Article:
Additional information on different types of bullying is set out in Section 2 of the Anti-Bullying Procedures for Primary and Post-Primary and appears as Appendix 1 of this document.
- The relevant teacher(s) for investigating and dealing with bullying are as follows:
- The class teacher(s) initially
- The principal thereafter if necessary
- The following education and prevention strategies, at the appropriate level for each class, will be used by the school:
- Prevention and awareness raising measures across all aspects of bullying and involves strategies to engage pupils in addressing problems when they arise. In particular, such strategies need to build empathy, respect and resilience in pupils
- Provide pupils with opportunities to develop a positive sense of self-worth
- Prevention and awareness raising measures focusing on cyber-bullying by educating pupils on appropriate online behaviour, how to stay safe while online
- Teachers can influence attitudes to bullying behaviour in a positive manner
- There are a number of curriculum components and programmes which are particularly relevant to the prevention of bullying and the promotion of respect for diversity and inclusiveness. The SPHE curriculum makes specific provision for exploring bullying as well as the inter-related areas belonging and integrating, communication, conflict, friendship, personal safety and relationships. The Stay Safe & RSE programmes at primary level are personal safety skills programmes which seek to enhance children’s self-protection skills including their ability to recognise and cope with bullying. Various other social, health and media education programmes can further help to address the problem of bullying behaviour.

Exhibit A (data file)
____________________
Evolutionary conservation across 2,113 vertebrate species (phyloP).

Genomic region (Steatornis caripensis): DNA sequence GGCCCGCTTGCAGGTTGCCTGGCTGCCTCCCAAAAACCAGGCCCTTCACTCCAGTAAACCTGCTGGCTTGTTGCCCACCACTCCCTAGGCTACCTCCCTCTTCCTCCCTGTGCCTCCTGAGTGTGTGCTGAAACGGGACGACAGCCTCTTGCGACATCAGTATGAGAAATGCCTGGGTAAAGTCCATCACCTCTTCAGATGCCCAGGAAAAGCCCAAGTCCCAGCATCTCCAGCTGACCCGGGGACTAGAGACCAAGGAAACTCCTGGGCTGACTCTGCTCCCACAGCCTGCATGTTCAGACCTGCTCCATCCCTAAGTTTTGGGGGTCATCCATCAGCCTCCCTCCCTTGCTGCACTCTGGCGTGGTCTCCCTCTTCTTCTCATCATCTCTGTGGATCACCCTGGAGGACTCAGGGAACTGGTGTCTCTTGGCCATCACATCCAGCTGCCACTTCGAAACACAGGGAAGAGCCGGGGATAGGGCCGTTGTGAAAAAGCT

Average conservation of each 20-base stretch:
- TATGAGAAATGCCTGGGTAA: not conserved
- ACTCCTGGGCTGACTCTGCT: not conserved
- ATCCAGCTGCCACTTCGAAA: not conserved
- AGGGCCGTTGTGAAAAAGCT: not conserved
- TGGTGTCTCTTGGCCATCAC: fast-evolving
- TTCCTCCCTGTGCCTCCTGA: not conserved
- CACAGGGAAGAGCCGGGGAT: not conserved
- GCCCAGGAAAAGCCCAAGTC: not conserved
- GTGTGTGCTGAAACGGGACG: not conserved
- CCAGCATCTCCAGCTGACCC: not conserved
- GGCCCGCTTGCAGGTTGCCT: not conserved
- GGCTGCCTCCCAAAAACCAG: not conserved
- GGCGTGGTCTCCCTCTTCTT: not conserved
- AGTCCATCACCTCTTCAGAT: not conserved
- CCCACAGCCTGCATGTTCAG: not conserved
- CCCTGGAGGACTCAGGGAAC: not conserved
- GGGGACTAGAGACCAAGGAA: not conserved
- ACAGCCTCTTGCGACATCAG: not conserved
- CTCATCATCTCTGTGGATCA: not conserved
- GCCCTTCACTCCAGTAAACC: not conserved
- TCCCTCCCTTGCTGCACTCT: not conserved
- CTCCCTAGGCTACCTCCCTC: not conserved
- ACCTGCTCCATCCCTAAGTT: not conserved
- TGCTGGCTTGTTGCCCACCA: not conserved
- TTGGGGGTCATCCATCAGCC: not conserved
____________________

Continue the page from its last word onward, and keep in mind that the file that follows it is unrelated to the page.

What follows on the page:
- The work could be extended into many other areas such as Art, Drama, Religious Education, and Physical Education. Co-operation and group enterprises can be promoted through team sports, school clubs and societies as well as through practical subjects
- Sporting activities in particular can provide excellent opportunities for channelling and learning how to control aggression. GAA and soccer coaching is offered to some classes from outside agencies and teachers are also involved in coaching the school’s soccer and gaelic teams.
- The school’s procedures for investigation follow up and recording of bullying behaviour and the established intervention strategies used by the school for dealing with cases of bullying behaviour are as follows,
The primary aim in investigating and dealing with bullying is to resolve any issues and to restore, as far as is practicable, the relationships of the parties involved (rather than to apportion blame). With this in mind the schools procedures are as follows,
(i)In investigating and dealing with bullying, the teacher(s) will exercise his/her/their professional judgement to determine whether bullying has occurred, what type if it has and how best the situation might be resolved
(ii)All reports, including anonymous reports of bullying must be investigated and dealt with by the relevant teacher(s).In that way; pupils will gain confidence in “telling”. This confidence factor is of vital importance. It should be made clear to all pupils that when they report incidents of bullying, they are not considered to be telling tales but are behaving responsibly
(iii)Non-teaching staff such as secretaries, special needs assistants (SNAs), must be encouraged to report any incidents of bullying behaviour witnessed by them, or mentioned to them, to the relevant teacher
(iv)Parents and pupils are required to co-operate with any investigation and assist the school in resolving any issues and restoring, as far as is practicable, the relationships of the parties involved as quickly as possible